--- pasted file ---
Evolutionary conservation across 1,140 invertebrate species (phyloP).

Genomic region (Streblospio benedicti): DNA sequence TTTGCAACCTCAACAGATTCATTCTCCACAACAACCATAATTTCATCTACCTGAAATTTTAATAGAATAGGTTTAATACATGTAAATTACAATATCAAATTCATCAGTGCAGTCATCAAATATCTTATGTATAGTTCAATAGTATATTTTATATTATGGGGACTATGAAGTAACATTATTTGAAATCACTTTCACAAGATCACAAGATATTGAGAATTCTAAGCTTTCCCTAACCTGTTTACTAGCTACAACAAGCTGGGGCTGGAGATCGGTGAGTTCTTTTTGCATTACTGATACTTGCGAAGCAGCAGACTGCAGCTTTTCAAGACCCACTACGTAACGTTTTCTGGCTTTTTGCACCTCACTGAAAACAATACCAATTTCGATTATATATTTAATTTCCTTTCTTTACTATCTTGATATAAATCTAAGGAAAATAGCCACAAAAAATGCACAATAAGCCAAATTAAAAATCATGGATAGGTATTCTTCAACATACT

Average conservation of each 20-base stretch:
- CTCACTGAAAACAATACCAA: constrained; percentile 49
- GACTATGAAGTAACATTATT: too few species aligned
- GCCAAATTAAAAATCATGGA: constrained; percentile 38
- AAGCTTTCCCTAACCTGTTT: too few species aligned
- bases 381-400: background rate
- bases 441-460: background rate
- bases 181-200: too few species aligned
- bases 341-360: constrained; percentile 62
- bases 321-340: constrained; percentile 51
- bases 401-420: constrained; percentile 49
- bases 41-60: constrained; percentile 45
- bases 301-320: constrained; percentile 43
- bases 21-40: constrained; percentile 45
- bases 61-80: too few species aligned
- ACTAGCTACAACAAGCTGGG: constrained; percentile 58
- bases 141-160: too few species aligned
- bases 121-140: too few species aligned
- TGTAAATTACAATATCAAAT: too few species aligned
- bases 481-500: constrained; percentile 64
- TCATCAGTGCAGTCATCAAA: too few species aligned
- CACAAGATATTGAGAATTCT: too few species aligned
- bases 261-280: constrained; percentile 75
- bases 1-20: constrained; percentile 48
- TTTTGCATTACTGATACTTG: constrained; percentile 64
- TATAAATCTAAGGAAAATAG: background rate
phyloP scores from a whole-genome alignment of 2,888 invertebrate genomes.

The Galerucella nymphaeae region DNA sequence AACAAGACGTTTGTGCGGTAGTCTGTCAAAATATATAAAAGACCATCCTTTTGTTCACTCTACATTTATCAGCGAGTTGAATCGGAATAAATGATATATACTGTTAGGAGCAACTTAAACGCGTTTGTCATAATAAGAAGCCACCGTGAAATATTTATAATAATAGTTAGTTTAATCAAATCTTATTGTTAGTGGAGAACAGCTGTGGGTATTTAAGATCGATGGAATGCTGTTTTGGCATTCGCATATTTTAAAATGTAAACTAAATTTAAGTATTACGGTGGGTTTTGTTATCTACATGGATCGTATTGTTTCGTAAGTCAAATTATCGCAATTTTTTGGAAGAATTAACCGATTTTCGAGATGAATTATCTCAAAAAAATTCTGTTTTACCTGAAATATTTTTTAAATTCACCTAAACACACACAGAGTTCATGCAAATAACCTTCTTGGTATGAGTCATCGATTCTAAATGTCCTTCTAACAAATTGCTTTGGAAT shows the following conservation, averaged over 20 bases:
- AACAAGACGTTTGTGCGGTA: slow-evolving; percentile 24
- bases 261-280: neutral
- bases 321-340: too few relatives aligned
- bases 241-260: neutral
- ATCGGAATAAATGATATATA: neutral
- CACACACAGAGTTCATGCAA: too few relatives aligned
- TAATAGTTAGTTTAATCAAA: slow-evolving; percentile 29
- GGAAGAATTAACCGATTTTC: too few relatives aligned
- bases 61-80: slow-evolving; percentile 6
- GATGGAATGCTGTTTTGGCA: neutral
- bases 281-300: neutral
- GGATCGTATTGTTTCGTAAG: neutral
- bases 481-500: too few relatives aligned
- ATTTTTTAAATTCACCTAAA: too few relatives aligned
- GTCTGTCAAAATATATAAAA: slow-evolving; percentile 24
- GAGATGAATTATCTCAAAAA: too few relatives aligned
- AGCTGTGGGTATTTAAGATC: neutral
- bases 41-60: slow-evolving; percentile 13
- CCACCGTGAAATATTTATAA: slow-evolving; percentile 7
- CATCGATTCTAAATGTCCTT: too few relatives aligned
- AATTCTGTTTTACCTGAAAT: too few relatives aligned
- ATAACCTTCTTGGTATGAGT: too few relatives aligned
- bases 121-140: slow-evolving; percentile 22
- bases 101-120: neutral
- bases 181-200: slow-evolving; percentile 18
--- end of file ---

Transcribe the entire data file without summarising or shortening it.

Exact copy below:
Evolutionary conservation across 1,140 invertebrate species (phyloP).

Genomic region (Streblospio benedicti): DNA sequence TTTGCAACCTCAACAGATTCATTCTCCACAACAACCATAATTTCATCTACCTGAAATTTTAATAGAATAGGTTTAATACATGTAAATTACAATATCAAATTCATCAGTGCAGTCATCAAATATCTTATGTATAGTTCAATAGTATATTTTATATTATGGGGACTATGAAGTAACATTATTTGAAATCACTTTCACAAGATCACAAGATATTGAGAATTCTAAGCTTTCCCTAACCTGTTTACTAGCTACAACAAGCTGGGGCTGGAGATCGGTGAGTTCTTTTTGCATTACTGATACTTGCGAAGCAGCAGACTGCAGCTTTTCAAGACCCACTACGTAACGTTTTCTGGCTTTTTGCACCTCACTGAAAACAATACCAATTTCGATTATATATTTAATTTCCTTTCTTTACTATCTTGATATAAATCTAAGGAAAATAGCCACAAAAAATGCACAATAAGCCAAATTAAAAATCATGGATAGGTATTCTTCAACATACT

Average conservation of each 20-base stretch:
- CTCACTGAAAACAATACCAA: constrained; percentile 49
- GACTATGAAGTAACATTATT: too few species aligned
- GCCAAATTAAAAATCATGGA: constrained; percentile 38
- AAGCTTTCCCTAACCTGTTT: too few species aligned
- bases 381-400: background rate
- bases 441-460: background rate
- bases 181-200: too few species aligned
- bases 341-360: constrained; percentile 62
- bases 321-340: constrained; percentile 51
- bases 401-420: constrained; percentile 49
- bases 41-60: constrained; percentile 45
- bases 301-320: constrained; percentile 43
- bases 21-40: constrained; percentile 45
- bases 61-80: too few species aligned
- ACTAGCTACAACAAGCTGGG: constrained; percentile 58
- bases 141-160: too few species aligned
- bases 121-140: too few species aligned
- TGTAAATTACAATATCAAAT: too few species aligned
- bases 481-500: constrained; percentile 64
- TCATCAGTGCAGTCATCAAA: too few species aligned
- CACAAGATATTGAGAATTCT: too few species aligned
- bases 261-280: constrained; percentile 75
- bases 1-20: constrained; percentile 48
- TTTTGCATTACTGATACTTG: constrained; percentile 64
- TATAAATCTAAGGAAAATAG: background rate
phyloP scores from a whole-genome alignment of 2,888 invertebrate genomes.

The Galerucella nymphaeae region DNA sequence AACAAGACGTTTGTGCGGTAGTCTGTCAAAATATATAAAAGACCATCCTTTTGTTCACTCTACATTTATCAGCGAGTTGAATCGGAATAAATGATATATACTGTTAGGAGCAACTTAAACGCGTTTGTCATAATAAGAAGCCACCGTGAAATATTTATAATAATAGTTAGTTTAATCAAATCTTATTGTTAGTGGAGAACAGCTGTGGGTATTTAAGATCGATGGAATGCTGTTTTGGCATTCGCATATTTTAAAATGTAAACTAAATTTAAGTATTACGGTGGGTTTTGTTATCTACATGGATCGTATTGTTTCGTAAGTCAAATTATCGCAATTTTTTGGAAGAATTAACCGATTTTCGAGATGAATTATCTCAAAAAAATTCTGTTTTACCTGAAATATTTTTTAAATTCACCTAAACACACACAGAGTTCATGCAAATAACCTTCTTGGTATGAGTCATCGATTCTAAATGTCCTTCTAACAAATTGCTTTGGAAT shows the following conservation, averaged over 20 bases:
- AACAAGACGTTTGTGCGGTA: slow-evolving; percentile 24
- bases 261-280: neutral
- bases 321-340: too few relatives aligned
- bases 241-260: neutral
- ATCGGAATAAATGATATATA: neutral
- CACACACAGAGTTCATGCAA: too few relatives aligned
- TAATAGTTAGTTTAATCAAA: slow-evolving; percentile 29
- GGAAGAATTAACCGATTTTC: too few relatives aligned
- bases 61-80: slow-evolving; percentile 6
- GATGGAATGCTGTTTTGGCA: neutral
- bases 281-300: neutral
- GGATCGTATTGTTTCGTAAG: neutral
- bases 481-500: too few relatives aligned
- ATTTTTTAAATTCACCTAAA: too few relatives aligned
- GTCTGTCAAAATATATAAAA: slow-evolving; percentile 24
- GAGATGAATTATCTCAAAAA: too few relatives aligned
- AGCTGTGGGTATTTAAGATC: neutral
- bases 41-60: slow-evolving; percentile 13
- CCACCGTGAAATATTTATAA: slow-evolving; percentile 7
- CATCGATTCTAAATGTCCTT: too few relatives aligned
- AATTCTGTTTTACCTGAAAT: too few relatives aligned
- ATAACCTTCTTGGTATGAGT: too few relatives aligned
- bases 121-140: slow-evolving; percentile 22
- bases 101-120: neutral
- bases 181-200: slow-evolving; percentile 18